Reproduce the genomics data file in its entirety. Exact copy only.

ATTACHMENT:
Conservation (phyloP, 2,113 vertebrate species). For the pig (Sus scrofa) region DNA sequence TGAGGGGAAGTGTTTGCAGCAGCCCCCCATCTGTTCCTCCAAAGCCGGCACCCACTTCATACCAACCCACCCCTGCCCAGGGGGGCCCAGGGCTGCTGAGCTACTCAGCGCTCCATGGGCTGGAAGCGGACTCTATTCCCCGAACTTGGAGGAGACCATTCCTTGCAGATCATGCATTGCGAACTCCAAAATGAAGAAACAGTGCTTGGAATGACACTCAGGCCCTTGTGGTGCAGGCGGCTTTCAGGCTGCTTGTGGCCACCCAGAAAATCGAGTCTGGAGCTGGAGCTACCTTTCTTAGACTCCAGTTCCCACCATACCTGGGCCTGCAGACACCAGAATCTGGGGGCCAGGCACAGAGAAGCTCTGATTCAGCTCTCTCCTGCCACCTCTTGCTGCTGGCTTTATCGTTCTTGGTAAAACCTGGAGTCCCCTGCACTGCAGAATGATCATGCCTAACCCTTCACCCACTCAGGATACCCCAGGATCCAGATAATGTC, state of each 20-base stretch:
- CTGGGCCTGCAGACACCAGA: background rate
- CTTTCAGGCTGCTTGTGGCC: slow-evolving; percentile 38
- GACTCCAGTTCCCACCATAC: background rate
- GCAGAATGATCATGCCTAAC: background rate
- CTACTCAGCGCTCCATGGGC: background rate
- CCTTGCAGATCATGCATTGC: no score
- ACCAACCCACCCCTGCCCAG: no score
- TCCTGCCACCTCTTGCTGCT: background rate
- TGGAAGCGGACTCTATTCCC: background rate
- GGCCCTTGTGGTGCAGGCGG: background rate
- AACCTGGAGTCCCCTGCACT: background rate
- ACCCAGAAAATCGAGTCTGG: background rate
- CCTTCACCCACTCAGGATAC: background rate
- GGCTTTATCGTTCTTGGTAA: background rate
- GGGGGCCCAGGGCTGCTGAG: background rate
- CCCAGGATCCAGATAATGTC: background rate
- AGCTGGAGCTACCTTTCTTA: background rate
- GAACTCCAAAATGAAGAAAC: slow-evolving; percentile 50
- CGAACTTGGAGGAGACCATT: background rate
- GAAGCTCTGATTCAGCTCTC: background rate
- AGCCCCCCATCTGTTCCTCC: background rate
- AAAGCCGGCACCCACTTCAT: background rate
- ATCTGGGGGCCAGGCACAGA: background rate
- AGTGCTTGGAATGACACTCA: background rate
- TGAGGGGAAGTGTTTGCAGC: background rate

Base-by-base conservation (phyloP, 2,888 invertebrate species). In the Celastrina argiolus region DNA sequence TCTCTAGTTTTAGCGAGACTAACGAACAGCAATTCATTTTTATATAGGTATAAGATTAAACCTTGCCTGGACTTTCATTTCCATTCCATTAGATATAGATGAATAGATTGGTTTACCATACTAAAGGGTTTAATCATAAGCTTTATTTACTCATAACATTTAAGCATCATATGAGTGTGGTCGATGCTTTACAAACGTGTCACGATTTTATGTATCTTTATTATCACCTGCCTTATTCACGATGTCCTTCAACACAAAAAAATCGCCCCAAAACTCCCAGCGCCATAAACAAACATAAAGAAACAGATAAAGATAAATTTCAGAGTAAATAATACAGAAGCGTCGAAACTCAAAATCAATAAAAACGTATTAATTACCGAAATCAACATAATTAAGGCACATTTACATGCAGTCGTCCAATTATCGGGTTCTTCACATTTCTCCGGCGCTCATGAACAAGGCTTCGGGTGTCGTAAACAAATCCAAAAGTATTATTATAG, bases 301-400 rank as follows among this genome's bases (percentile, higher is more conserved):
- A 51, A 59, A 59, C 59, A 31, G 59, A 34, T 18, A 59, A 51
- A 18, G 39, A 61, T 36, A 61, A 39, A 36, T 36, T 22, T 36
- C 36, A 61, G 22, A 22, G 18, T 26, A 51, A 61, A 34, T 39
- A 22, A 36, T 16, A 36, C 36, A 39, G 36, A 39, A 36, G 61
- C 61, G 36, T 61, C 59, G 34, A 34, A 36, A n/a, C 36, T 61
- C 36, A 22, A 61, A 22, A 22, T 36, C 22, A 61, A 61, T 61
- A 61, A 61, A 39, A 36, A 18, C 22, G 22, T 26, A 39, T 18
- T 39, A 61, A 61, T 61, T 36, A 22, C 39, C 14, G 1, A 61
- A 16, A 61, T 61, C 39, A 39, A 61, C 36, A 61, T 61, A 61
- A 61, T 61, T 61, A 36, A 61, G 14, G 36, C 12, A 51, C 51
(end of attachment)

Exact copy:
Conservation (phyloP, 2,113 vertebrate species). For the pig (Sus scrofa) region DNA sequence TGAGGGGAAGTGTTTGCAGCAGCCCCCCATCTGTTCCTCCAAAGCCGGCACCCACTTCATACCAACCCACCCCTGCCCAGGGGGGCCCAGGGCTGCTGAGCTACTCAGCGCTCCATGGGCTGGAAGCGGACTCTATTCCCCGAACTTGGAGGAGACCATTCCTTGCAGATCATGCATTGCGAACTCCAAAATGAAGAAACAGTGCTTGGAATGACACTCAGGCCCTTGTGGTGCAGGCGGCTTTCAGGCTGCTTGTGGCCACCCAGAAAATCGAGTCTGGAGCTGGAGCTACCTTTCTTAGACTCCAGTTCCCACCATACCTGGGCCTGCAGACACCAGAATCTGGGGGCCAGGCACAGAGAAGCTCTGATTCAGCTCTCTCCTGCCACCTCTTGCTGCTGGCTTTATCGTTCTTGGTAAAACCTGGAGTCCCCTGCACTGCAGAATGATCATGCCTAACCCTTCACCCACTCAGGATACCCCAGGATCCAGATAATGTC, state of each 20-base stretch:
- CTGGGCCTGCAGACACCAGA: background rate
- CTTTCAGGCTGCTTGTGGCC: slow-evolving; percentile 38
- GACTCCAGTTCCCACCATAC: background rate
- GCAGAATGATCATGCCTAAC: background rate
- CTACTCAGCGCTCCATGGGC: background rate
- CCTTGCAGATCATGCATTGC: no score
- ACCAACCCACCCCTGCCCAG: no score
- TCCTGCCACCTCTTGCTGCT: background rate
- TGGAAGCGGACTCTATTCCC: background rate
- GGCCCTTGTGGTGCAGGCGG: background rate
- AACCTGGAGTCCCCTGCACT: background rate
- ACCCAGAAAATCGAGTCTGG: background rate
- CCTTCACCCACTCAGGATAC: background rate
- GGCTTTATCGTTCTTGGTAA: background rate
- GGGGGCCCAGGGCTGCTGAG: background rate
- CCCAGGATCCAGATAATGTC: background rate
- AGCTGGAGCTACCTTTCTTA: background rate
- GAACTCCAAAATGAAGAAAC: slow-evolving; percentile 50
- CGAACTTGGAGGAGACCATT: background rate
- GAAGCTCTGATTCAGCTCTC: background rate
- AGCCCCCCATCTGTTCCTCC: background rate
- AAAGCCGGCACCCACTTCAT: background rate
- ATCTGGGGGCCAGGCACAGA: background rate
- AGTGCTTGGAATGACACTCA: background rate
- TGAGGGGAAGTGTTTGCAGC: background rate

Base-by-base conservation (phyloP, 2,888 invertebrate species). In the Celastrina argiolus region DNA sequence TCTCTAGTTTTAGCGAGACTAACGAACAGCAATTCATTTTTATATAGGTATAAGATTAAACCTTGCCTGGACTTTCATTTCCATTCCATTAGATATAGATGAATAGATTGGTTTACCATACTAAAGGGTTTAATCATAAGCTTTATTTACTCATAACATTTAAGCATCATATGAGTGTGGTCGATGCTTTACAAACGTGTCACGATTTTATGTATCTTTATTATCACCTGCCTTATTCACGATGTCCTTCAACACAAAAAAATCGCCCCAAAACTCCCAGCGCCATAAACAAACATAAAGAAACAGATAAAGATAAATTTCAGAGTAAATAATACAGAAGCGTCGAAACTCAAAATCAATAAAAACGTATTAATTACCGAAATCAACATAATTAAGGCACATTTACATGCAGTCGTCCAATTATCGGGTTCTTCACATTTCTCCGGCGCTCATGAACAAGGCTTCGGGTGTCGTAAACAAATCCAAAAGTATTATTATAG, bases 301-400 rank as follows among this genome's bases (percentile, higher is more conserved):
- A 51, A 59, A 59, C 59, A 31, G 59, A 34, T 18, A 59, A 51
- A 18, G 39, A 61, T 36, A 61, A 39, A 36, T 36, T 22, T 36
- C 36, A 61, G 22, A 22, G 18, T 26, A 51, A 61, A 34, T 39
- A 22, A 36, T 16, A 36, C 36, A 39, G 36, A 39, A 36, G 61
- C 61, G 36, T 61, C 59, G 34, A 34, A 36, A n/a, C 36, T 61
- C 36, A 22, A 61, A 22, A 22, T 36, C 22, A 61, A 61, T 61
- A 61, A 61, A 39, A 36, A 18, C 22, G 22, T 26, A 39, T 18
- T 39, A 61, A 61, T 61, T 36, A 22, C 39, C 14, G 1, A 61
- A 16, A 61, T 61, C 39, A 39, A 61, C 36, A 61, T 61, A 61
- A 61, T 61, T 61, A 36, A 61, G 14, G 36, C 12, A 51, C 51